Our elderly hens will soon shuffle off this mortal coil. Time to get some chicks, we decided. For five summers, our hens have gone broody. Weeks of sitting on eggs that will never hatch, and nothing can dislodge them. It would be nice for them after such diligence to have chicks. Thus began 2017’s Major Project.
We find a loaner Phoenix rooster. Randy, as I thought of him, came with a hen. Their guys said, if he was Randy, the hen should be Madeleine. The names of their aunt and uncle. They warn that Randy could be nasty and doubted that good intentions and treats would change that.
He struts and preens. We admire. He attacks. Feathers fluffed out, head down in shoulders like a wrestler, flying straight at my legs – his legs and spurs in front. “Get away from me you asshole!” I scream as I kick out at him. And so that becomes that name that sticks.
You don’t know if or when he will attack. Sometimes I go out suited up for combat and he is fine. Other times, he eats the treats you throw to him and then comes at you like a feathered spurred dervish. You are the source of food and he doesn’t care.
We expected problems with Madeleine so had sequestered her. She and our hens had never sorted out the pecking order before everyone went broody. But our girls? Together their whole lives? Happy little band of sisters? They turn on each other, ready to fight to the death.
Hens behind the wire
Endless construction to make separate spaces for each family unit. An annex built on their enclosed run, further subdivided with large cages. Cardboard attached to the cage sides so the hens can’t even see each other. If they do, they fight.
One hen doesn’t like even her own chicks. After seeing her peck them really hard, we kick her out of the nursery. She doesn’t care, and another hen adopts her babies. That gives rooster some company. He’d been wondering where the girls had gone!
As the chicks grow, they need more space and want to go outside. All the chicks get along with each other. But the mother hens attack each other and the other chicks. So their enclosed yard is subdivided with chicken wire to keep them separated.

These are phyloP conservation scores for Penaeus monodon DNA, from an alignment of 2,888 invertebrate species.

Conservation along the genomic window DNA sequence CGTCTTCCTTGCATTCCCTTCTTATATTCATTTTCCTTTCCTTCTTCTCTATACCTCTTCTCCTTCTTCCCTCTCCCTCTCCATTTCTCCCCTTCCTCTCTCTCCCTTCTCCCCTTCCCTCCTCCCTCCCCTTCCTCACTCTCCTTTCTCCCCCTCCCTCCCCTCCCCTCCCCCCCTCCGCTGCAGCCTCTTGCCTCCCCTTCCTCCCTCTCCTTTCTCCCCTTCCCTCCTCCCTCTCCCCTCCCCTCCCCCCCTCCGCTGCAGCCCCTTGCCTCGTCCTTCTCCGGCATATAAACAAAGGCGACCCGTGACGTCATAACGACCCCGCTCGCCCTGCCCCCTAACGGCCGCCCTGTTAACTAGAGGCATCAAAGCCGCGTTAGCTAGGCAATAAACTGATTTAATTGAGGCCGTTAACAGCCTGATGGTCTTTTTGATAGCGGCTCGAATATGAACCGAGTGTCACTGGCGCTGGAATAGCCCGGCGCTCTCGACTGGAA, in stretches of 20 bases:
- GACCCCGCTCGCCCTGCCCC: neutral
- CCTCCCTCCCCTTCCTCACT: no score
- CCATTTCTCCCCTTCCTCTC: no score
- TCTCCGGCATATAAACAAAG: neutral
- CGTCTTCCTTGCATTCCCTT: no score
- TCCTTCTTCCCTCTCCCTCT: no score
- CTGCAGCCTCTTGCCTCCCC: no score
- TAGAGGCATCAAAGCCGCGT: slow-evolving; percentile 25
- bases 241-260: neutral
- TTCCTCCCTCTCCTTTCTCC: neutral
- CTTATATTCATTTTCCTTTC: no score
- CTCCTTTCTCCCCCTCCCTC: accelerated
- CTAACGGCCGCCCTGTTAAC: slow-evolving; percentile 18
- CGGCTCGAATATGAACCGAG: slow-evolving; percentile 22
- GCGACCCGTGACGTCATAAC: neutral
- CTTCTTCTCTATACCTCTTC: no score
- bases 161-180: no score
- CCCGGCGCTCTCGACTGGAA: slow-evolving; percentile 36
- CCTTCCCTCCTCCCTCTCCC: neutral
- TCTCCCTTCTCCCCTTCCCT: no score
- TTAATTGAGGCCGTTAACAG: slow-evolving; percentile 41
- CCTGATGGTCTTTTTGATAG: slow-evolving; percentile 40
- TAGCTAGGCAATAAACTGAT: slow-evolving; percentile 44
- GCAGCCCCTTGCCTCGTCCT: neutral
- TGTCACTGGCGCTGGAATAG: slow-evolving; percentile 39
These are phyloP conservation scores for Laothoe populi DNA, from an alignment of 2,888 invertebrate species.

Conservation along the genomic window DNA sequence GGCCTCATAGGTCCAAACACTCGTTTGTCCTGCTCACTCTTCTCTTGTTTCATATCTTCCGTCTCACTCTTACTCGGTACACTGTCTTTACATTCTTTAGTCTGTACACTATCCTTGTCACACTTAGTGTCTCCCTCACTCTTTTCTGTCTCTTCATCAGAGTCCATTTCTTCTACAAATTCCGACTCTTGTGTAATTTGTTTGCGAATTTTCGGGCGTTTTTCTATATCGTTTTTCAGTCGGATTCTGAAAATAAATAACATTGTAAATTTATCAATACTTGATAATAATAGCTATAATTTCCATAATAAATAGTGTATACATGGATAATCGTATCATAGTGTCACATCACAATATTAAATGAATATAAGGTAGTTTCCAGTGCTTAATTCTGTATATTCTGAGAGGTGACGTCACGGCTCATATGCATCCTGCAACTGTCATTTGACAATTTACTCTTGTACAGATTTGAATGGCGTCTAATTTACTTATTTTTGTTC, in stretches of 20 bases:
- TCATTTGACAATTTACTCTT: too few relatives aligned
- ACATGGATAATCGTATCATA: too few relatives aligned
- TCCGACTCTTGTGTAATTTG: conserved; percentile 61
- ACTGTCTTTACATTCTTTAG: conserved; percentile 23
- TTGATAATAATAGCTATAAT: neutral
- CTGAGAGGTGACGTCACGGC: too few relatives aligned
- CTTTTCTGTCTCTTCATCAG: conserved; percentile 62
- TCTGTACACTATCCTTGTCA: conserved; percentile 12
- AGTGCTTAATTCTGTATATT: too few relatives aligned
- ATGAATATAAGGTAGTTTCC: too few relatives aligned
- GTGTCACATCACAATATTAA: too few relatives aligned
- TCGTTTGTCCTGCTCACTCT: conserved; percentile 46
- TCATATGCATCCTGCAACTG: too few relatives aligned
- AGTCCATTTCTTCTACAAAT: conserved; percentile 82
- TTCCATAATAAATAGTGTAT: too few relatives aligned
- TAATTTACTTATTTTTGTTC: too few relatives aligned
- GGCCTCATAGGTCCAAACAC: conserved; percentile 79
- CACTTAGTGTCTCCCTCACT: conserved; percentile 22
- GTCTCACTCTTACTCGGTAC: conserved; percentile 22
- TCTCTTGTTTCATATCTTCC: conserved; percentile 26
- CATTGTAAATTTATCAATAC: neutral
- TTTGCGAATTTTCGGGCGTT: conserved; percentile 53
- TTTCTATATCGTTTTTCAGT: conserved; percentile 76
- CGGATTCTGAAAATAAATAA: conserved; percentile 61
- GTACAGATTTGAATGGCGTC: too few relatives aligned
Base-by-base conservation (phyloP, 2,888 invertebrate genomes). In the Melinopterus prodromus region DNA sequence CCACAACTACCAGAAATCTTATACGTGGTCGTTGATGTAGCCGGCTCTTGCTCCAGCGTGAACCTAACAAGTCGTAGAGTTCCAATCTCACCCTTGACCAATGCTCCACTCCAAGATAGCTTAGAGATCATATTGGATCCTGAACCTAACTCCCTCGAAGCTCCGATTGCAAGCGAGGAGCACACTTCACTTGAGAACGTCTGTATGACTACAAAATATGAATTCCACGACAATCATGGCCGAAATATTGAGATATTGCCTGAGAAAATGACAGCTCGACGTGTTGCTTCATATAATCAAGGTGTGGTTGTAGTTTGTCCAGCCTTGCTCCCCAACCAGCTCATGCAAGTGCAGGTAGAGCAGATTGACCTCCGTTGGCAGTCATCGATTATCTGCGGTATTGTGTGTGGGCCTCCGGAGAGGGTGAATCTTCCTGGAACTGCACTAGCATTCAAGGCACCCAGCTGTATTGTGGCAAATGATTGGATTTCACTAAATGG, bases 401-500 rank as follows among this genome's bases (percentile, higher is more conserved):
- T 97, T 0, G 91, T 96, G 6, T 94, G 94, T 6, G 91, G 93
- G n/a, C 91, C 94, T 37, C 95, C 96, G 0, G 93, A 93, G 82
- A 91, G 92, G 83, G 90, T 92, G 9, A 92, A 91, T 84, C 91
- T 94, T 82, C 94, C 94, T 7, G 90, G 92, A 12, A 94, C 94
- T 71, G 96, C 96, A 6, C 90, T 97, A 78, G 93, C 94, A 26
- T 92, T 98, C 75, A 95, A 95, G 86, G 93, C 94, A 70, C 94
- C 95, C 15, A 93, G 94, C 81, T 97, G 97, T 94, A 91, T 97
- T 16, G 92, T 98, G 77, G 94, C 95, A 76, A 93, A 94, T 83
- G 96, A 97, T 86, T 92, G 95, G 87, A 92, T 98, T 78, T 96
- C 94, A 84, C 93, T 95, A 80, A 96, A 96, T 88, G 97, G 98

They settle into their separate spaces. Five rooster and seven hen chicks, four moms. But how are we going to bring the flock together without bloodshed? Cautious integration attempts fail. Madeleine’s comb is so badly bloodied by a hen that, skittish as she is, she allows us to bring her into the house to patch her up.
Chicks on their own
Then, one by one, the mothers decide their babies are big enough to leave them. They fly over the fence and join the rooster. At first the chicks squawk and scream for mom, so she goes back to them or we return her. Eventually the babies let her go without protest. At bedtime, they go to their usual spot and cuddle up together without making a fuss. And mom goes to the adult quarters.
Only one hen remains with her four daughters, who are as big as she is. Helicopter Mom, we call her. She now bosses all the chicks around.
The young roosters are magnificent. Every one a George Clooney. Their father is looking more backyard rooster than show bird. But grooming his feathers requires getting hold of him. Ain’t gonna happen!
Future chicks from these hens ain’t gonna happen either. I’ve had hens, roosters and chicks before. Never has it been like this. Hens hatched their chicks, side by side, and shared mothering duties. Some hens even shared a clutch of eggs. They were poster hens for “takes a village…”. So how did we end up with this murderous circus?
One day, at my wits’ end, I go to J & P Feeds for advice. Nothing I say surprises the woman at the store. Then I say “I used to have bantams…” She laughs, “Oh, bantams! That’s different. They love everybody. ‘Babies? Bring them on, I’ll look after all of them.’ That’s bantams!” So that’s the answer. If you want non-stressful chick rearing, keep bantams.
Young rooster crows, an off-key cracked song. You don’t need to wear heavy jeans and high boots around him. Still, I kind of miss his dad.